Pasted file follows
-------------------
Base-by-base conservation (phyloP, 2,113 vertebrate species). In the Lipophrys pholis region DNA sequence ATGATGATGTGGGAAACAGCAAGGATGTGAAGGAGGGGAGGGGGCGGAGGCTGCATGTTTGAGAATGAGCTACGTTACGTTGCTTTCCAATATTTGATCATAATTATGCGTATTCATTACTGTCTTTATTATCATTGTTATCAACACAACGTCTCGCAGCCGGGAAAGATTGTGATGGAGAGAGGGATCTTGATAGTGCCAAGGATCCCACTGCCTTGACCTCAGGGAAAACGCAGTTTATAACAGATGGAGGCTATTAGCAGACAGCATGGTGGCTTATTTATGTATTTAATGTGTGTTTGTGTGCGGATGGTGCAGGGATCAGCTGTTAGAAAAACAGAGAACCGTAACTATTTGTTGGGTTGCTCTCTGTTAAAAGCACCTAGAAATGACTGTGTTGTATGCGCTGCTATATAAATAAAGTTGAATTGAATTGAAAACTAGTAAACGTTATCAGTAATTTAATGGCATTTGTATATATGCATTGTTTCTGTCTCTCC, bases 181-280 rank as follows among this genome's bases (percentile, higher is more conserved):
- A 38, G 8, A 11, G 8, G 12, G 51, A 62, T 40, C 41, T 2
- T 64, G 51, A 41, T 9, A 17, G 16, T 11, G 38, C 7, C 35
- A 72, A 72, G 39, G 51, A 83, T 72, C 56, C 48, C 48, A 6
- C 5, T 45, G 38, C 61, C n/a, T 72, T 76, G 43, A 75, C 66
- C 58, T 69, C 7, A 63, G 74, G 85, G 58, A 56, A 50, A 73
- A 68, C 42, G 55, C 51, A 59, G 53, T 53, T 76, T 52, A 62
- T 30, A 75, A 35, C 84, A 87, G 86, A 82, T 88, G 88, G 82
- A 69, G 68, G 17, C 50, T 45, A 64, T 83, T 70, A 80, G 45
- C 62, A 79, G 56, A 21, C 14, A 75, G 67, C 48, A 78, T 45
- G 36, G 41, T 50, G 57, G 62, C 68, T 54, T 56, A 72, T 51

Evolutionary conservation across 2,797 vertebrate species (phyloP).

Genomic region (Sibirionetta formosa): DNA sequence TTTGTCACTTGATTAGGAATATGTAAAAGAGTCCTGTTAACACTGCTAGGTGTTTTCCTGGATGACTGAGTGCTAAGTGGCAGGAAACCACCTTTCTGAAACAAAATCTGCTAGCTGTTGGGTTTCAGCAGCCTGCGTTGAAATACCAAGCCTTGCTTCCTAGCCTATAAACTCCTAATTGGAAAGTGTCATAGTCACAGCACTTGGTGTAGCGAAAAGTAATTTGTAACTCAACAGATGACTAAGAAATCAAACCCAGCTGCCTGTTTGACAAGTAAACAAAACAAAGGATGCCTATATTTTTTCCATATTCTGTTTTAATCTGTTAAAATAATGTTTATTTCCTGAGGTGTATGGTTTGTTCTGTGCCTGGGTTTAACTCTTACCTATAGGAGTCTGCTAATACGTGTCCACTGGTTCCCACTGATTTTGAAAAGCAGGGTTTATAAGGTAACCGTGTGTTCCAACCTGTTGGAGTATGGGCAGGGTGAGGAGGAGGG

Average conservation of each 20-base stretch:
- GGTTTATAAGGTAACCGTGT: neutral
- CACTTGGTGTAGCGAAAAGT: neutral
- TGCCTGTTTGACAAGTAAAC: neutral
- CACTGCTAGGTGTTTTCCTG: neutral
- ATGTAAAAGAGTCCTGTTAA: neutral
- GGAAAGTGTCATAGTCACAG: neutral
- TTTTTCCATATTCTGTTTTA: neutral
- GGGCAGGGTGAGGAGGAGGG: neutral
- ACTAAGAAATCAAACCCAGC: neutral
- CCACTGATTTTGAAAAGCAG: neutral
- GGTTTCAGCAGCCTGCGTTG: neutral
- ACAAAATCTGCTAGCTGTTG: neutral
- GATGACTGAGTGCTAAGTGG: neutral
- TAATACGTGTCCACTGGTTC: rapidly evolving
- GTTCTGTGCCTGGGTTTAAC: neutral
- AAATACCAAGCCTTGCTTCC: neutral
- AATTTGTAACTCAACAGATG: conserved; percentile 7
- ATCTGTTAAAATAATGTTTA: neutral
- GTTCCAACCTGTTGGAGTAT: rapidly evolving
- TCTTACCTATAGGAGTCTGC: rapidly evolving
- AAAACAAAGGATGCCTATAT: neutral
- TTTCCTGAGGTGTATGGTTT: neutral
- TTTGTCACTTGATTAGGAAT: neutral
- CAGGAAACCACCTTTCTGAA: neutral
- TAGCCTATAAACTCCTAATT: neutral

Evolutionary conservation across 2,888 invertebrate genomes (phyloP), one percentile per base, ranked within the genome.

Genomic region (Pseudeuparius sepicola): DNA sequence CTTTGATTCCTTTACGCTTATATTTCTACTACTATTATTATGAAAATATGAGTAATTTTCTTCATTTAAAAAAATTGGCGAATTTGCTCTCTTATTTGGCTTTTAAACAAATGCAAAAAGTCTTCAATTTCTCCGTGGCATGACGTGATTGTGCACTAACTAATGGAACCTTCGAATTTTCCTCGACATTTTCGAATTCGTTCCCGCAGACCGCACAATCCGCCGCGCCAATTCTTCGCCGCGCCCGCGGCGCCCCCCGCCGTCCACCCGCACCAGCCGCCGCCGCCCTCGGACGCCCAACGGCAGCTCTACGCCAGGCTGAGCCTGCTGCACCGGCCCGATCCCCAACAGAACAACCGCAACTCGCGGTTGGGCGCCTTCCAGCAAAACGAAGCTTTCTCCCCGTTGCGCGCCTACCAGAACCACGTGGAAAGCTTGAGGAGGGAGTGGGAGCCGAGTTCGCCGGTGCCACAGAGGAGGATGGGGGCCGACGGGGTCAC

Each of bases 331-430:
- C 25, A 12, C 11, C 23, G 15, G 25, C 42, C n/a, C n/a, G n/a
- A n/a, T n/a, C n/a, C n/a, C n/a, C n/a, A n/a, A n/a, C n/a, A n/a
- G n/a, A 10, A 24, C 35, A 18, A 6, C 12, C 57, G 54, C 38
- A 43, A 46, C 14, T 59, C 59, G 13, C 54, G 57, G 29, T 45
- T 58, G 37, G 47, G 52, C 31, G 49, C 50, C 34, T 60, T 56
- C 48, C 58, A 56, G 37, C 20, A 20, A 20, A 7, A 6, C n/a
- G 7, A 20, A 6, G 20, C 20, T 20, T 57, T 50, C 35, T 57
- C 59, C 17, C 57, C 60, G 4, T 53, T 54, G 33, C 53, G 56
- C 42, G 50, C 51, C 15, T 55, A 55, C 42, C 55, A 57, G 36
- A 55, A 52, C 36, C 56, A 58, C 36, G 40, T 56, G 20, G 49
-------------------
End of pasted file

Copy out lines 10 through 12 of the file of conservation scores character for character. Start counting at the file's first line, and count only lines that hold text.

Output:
- C 62, A 79, G 56, A 21, C 14, A 75, G 67, C 48, A 78, T 45
- G 36, G 41, T 50, G 57, G 62, C 68, T 54, T 56, A 72, T 51

Evolutionary conservation across 2,797 vertebrate species (phyloP).